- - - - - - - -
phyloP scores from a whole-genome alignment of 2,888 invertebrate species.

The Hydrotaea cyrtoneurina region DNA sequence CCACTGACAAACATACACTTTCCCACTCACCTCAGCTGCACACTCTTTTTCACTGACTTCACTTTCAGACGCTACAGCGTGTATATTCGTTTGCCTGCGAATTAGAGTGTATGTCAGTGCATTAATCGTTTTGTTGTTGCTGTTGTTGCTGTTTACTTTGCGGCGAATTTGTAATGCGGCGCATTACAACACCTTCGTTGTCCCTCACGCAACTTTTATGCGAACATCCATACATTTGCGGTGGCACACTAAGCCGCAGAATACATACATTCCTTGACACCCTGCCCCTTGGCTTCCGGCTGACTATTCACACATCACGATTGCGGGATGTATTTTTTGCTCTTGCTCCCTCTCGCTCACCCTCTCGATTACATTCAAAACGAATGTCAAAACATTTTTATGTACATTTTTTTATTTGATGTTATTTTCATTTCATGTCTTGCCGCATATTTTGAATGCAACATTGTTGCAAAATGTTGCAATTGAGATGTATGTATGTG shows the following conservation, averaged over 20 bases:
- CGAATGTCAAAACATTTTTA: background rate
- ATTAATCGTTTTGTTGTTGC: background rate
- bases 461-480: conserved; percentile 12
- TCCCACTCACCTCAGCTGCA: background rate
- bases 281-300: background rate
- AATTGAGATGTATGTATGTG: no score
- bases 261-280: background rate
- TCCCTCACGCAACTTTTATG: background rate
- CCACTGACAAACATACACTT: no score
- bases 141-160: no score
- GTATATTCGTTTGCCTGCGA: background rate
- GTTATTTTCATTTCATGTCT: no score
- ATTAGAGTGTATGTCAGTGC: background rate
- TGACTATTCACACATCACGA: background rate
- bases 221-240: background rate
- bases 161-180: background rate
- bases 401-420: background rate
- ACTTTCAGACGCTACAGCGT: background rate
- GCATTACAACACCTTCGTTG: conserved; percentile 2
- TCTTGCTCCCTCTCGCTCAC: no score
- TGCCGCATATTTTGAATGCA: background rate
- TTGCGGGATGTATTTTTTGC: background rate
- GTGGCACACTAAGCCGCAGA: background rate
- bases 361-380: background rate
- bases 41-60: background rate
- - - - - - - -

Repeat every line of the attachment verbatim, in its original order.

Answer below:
phyloP scores from a whole-genome alignment of 2,888 invertebrate species.

The Hydrotaea cyrtoneurina region DNA sequence CCACTGACAAACATACACTTTCCCACTCACCTCAGCTGCACACTCTTTTTCACTGACTTCACTTTCAGACGCTACAGCGTGTATATTCGTTTGCCTGCGAATTAGAGTGTATGTCAGTGCATTAATCGTTTTGTTGTTGCTGTTGTTGCTGTTTACTTTGCGGCGAATTTGTAATGCGGCGCATTACAACACCTTCGTTGTCCCTCACGCAACTTTTATGCGAACATCCATACATTTGCGGTGGCACACTAAGCCGCAGAATACATACATTCCTTGACACCCTGCCCCTTGGCTTCCGGCTGACTATTCACACATCACGATTGCGGGATGTATTTTTTGCTCTTGCTCCCTCTCGCTCACCCTCTCGATTACATTCAAAACGAATGTCAAAACATTTTTATGTACATTTTTTTATTTGATGTTATTTTCATTTCATGTCTTGCCGCATATTTTGAATGCAACATTGTTGCAAAATGTTGCAATTGAGATGTATGTATGTG shows the following conservation, averaged over 20 bases:
- CGAATGTCAAAACATTTTTA: background rate
- ATTAATCGTTTTGTTGTTGC: background rate
- bases 461-480: conserved; percentile 12
- TCCCACTCACCTCAGCTGCA: background rate
- bases 281-300: background rate
- AATTGAGATGTATGTATGTG: no score
- bases 261-280: background rate
- TCCCTCACGCAACTTTTATG: background rate
- CCACTGACAAACATACACTT: no score
- bases 141-160: no score
- GTATATTCGTTTGCCTGCGA: background rate
- GTTATTTTCATTTCATGTCT: no score
- ATTAGAGTGTATGTCAGTGC: background rate
- TGACTATTCACACATCACGA: background rate
- bases 221-240: background rate
- bases 161-180: background rate
- bases 401-420: background rate
- ACTTTCAGACGCTACAGCGT: background rate
- GCATTACAACACCTTCGTTG: conserved; percentile 2
- TCTTGCTCCCTCTCGCTCAC: no score
- TGCCGCATATTTTGAATGCA: background rate
- TTGCGGGATGTATTTTTTGC: background rate
- GTGGCACACTAAGCCGCAGA: background rate
- bases 361-380: background rate
- bases 41-60: background rate